Posts Tagged ‘painting a day’

Painting a day 2016-Day22-Plow horse

March 30, 2016
Plow horse-study 7"x5"

             Plow horse-study

This guy is one half of a big, Belgian team of horses that  I “met” at a historic horse, mule, and oxen farming days.  Such big, beautiful animals that seem to look graceful even when pulling a plow.

Every time I see a team of Belgians, I think of my grandpa “ship” and the summers he kept a team and let me “help” with a few of the chores involving the horses.  I was fascinated by those big, beautiful, blonde horses with the huge hooves.  I remember watching him harness, hitch, and drive them as if he’d been doing it all his life…..oh wait, …..he had.  What I wouldn’t give to have had a few more years with him to learn to drive a team like he did.


Painting a day 2016-Day 21-Austin Study 3

March 28, 2016

Austin Study #3 7″x5″

I got into photography as a result of my painting.  I knew I needed to gather my own reference material and photography was another creative outlet….except with the occasional, quicker result.  The more I got into photography, the more I loved the challenge of getting a new composition or viewpoint and coming up with a fresh, point of view.  I combined that with my love of being outdoors and playing with my horses and wildlife.  I even found myself lying on the ground while the horses grazed…..I’m sure the neighbors thought I was out of my mind….

This little painting is based on one of those days….lying on the ground, listening to soft crunching noise my horse ate grass around me.  Occasionally he’d come over and sniff my hair, tickle me with his nose and then move on around me—almost as if he’s just checking to see why I’m laying there and if I’m OK.  I miss that big furball with the gentle, kind soul.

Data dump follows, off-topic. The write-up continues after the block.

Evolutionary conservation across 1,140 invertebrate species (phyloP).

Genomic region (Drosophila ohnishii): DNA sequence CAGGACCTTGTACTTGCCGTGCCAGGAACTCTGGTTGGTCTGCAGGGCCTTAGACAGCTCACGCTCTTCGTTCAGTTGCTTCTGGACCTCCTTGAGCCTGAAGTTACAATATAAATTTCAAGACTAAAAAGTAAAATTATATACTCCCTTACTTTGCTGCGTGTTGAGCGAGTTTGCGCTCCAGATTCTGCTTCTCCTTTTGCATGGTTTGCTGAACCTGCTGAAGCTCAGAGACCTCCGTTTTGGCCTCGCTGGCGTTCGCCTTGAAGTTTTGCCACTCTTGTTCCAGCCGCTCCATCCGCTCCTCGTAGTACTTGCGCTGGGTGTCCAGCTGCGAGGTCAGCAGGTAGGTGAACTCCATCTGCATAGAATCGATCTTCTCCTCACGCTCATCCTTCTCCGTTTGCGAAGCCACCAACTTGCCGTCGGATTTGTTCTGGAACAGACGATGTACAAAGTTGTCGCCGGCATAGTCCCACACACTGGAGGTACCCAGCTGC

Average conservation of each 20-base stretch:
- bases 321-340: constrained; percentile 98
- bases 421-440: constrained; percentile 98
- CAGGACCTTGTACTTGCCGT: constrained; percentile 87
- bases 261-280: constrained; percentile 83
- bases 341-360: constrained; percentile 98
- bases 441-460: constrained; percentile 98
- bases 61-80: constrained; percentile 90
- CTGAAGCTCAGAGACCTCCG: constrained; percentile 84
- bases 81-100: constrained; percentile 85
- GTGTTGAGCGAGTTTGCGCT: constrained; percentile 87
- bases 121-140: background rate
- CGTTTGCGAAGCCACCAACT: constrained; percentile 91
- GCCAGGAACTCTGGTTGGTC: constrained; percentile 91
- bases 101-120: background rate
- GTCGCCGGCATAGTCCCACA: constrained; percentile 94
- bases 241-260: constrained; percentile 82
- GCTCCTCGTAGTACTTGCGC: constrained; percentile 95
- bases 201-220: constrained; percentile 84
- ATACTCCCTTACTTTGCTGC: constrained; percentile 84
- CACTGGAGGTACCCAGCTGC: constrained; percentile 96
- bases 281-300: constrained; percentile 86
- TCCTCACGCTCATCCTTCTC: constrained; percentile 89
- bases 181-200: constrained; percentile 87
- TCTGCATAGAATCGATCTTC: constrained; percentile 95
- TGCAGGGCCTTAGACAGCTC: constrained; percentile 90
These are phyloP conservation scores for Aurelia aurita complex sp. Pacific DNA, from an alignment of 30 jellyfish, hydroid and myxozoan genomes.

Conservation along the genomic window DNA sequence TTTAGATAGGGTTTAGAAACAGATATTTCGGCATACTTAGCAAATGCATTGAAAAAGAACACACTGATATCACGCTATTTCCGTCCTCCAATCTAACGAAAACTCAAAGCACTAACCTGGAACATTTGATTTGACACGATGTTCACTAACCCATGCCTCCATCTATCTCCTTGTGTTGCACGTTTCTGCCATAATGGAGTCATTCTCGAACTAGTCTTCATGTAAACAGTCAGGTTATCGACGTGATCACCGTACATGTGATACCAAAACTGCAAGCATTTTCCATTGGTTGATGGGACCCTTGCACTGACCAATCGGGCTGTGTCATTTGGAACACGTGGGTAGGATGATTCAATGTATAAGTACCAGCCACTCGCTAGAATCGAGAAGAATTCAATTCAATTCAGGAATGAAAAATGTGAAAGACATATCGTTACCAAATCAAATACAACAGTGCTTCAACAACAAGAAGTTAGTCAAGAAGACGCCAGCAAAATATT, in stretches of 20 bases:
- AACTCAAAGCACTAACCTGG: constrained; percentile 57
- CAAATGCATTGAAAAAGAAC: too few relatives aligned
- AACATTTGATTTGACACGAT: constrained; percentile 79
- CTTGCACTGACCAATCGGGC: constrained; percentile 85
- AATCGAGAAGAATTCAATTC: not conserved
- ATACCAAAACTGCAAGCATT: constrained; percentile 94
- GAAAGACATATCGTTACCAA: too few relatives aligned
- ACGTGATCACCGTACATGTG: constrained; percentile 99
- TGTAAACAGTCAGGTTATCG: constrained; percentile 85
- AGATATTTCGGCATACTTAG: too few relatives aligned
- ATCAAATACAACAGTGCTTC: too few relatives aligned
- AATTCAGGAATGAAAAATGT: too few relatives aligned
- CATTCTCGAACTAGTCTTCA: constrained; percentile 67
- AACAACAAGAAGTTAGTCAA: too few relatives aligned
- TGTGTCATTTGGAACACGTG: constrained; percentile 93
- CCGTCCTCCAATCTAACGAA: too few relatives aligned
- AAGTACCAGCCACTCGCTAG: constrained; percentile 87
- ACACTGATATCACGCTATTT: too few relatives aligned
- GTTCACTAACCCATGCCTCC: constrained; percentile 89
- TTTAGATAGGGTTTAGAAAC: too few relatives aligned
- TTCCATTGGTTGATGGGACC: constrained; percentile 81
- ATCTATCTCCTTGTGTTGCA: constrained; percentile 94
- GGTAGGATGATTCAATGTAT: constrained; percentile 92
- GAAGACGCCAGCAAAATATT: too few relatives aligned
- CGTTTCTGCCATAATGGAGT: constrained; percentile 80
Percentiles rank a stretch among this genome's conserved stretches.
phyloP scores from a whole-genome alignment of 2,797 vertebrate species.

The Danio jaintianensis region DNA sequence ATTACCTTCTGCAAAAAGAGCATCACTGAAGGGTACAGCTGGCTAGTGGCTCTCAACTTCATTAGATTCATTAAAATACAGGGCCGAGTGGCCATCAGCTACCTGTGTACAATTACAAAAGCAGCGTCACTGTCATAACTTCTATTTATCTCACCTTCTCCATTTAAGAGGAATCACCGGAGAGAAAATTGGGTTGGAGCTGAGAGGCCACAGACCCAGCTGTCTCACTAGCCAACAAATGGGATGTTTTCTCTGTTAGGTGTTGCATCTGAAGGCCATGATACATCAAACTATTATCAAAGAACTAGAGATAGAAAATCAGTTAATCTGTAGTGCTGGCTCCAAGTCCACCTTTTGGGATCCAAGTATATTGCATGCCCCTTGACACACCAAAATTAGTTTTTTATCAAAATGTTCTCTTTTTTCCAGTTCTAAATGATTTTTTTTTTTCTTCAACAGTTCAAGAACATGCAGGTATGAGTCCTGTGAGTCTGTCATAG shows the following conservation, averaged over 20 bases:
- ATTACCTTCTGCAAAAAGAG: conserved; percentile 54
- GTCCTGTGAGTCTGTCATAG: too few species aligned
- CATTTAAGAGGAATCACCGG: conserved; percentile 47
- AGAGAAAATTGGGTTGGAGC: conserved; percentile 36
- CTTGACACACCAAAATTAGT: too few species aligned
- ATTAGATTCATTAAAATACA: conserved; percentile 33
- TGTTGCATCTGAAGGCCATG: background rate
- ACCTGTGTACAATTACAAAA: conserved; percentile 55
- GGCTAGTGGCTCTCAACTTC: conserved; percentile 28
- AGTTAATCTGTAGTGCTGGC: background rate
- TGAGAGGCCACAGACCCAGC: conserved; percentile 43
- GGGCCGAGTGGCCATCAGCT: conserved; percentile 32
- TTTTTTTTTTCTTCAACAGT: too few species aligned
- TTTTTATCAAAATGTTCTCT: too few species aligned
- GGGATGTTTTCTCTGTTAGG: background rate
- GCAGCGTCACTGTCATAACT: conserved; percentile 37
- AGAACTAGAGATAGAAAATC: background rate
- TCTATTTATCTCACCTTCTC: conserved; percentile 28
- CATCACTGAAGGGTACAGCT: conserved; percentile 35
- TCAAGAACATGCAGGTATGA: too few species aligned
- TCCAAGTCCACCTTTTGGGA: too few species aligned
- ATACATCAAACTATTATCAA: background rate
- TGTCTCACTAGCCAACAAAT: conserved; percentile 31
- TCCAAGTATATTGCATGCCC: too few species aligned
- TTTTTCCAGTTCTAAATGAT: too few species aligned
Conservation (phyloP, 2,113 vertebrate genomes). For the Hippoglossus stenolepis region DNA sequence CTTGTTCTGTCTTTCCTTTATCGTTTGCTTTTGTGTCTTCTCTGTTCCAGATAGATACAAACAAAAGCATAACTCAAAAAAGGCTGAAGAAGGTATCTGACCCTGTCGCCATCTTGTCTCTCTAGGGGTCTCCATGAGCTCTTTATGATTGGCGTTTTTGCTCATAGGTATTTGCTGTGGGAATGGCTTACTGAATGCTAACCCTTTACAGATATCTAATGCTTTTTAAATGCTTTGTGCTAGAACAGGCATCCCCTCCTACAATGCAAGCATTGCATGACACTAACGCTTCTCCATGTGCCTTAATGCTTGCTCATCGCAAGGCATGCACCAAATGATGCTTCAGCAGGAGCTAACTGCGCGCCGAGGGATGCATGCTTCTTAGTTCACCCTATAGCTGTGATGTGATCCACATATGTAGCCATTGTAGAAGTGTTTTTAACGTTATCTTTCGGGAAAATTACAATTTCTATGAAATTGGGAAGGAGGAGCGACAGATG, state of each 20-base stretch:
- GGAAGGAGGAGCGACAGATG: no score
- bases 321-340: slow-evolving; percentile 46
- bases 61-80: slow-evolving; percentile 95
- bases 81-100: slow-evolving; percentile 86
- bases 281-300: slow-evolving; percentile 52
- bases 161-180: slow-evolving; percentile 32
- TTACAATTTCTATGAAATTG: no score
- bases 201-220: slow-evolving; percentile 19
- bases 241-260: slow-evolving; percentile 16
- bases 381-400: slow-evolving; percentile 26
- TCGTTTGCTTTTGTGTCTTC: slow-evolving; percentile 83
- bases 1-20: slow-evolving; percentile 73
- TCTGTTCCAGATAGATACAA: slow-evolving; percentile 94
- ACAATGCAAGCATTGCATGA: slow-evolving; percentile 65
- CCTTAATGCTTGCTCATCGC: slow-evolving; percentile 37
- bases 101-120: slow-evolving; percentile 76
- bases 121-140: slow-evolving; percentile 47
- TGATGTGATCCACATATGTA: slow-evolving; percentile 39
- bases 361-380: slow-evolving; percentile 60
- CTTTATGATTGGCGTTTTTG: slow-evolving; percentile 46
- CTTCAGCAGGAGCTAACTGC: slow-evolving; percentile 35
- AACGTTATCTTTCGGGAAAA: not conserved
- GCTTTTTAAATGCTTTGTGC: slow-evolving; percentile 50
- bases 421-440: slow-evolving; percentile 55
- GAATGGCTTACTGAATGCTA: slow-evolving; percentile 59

“Life is too short, ride your best horse first.” ~unknown


Painting a day 2016-Day 20-Dixie Study

March 27, 2016

Dixie Study -7″x5″

This is Dixie.  Another in my dramatic light and vivid color mini series.  Black horses really do have a lot of color when they have great lighting and you look for it.  The photo reference for this was beautiful and worked well as a photo except it was too underexposed and I lost all of the detail in the shadow on the left side.  I tried to improvise and fill in some of the detail–I think I somewhat succeeded but the painting just didn’t meet up to my vision.  Although, sometimes it is tough to capture that vision in just an hour ala prima (all at once, wet on wet) session.  I think I’ll try this subject again….another day.  Until then, HAPPY EASTER all!

Painting a day 2016-Day 13 Mulie Study #2

March 19, 2016

5″x7″ oil on canvas



“I will not follow where the path may lead, but I will go where there is no path and I will leave a trail.”Muriel Strode

Painting a day 2016-Day 12-Sunlight and Sage-study

March 15, 2016
Day 12 painting a day

Sunlight and Sage study 7″x5″

I decided to continue working with the mule deer reference photos because; a.)I have so much of it and haven’t really painted much from it yet, and b.)the doe paintings seem to be really flowing.  It is good to be challenged but it is also good to have a balance between the process and progress and feel like you come out on top once in awhile.

While camping, we usually leave camp before daylight so that we can be out and about right at daybreak.  There are two huge reasons for that, the light is great at that time and that’s when the wildlife really get to moving.  Plus, the crowds and traffic are low at that time–so, there you go, there are three reasons!  That saying, “the early bird gets the worm”….very true.  When camping and hiking at a well visited park like Rocky, the best shots are those that take you away from the crowds.  Those that take you off of the beaten path and out of the tent and on the trail bright and early.  Sometimes it is those unexpected shots that you’re just blessed with being at the right place at the right time.  Sometimes it’s when weather is moving in and everyone else gets out of the rain, mist, wind or snow but you stick it out just a little bit longer.  And then sometimes it happens when you just set up in the woods, sit quietly, wait and watch.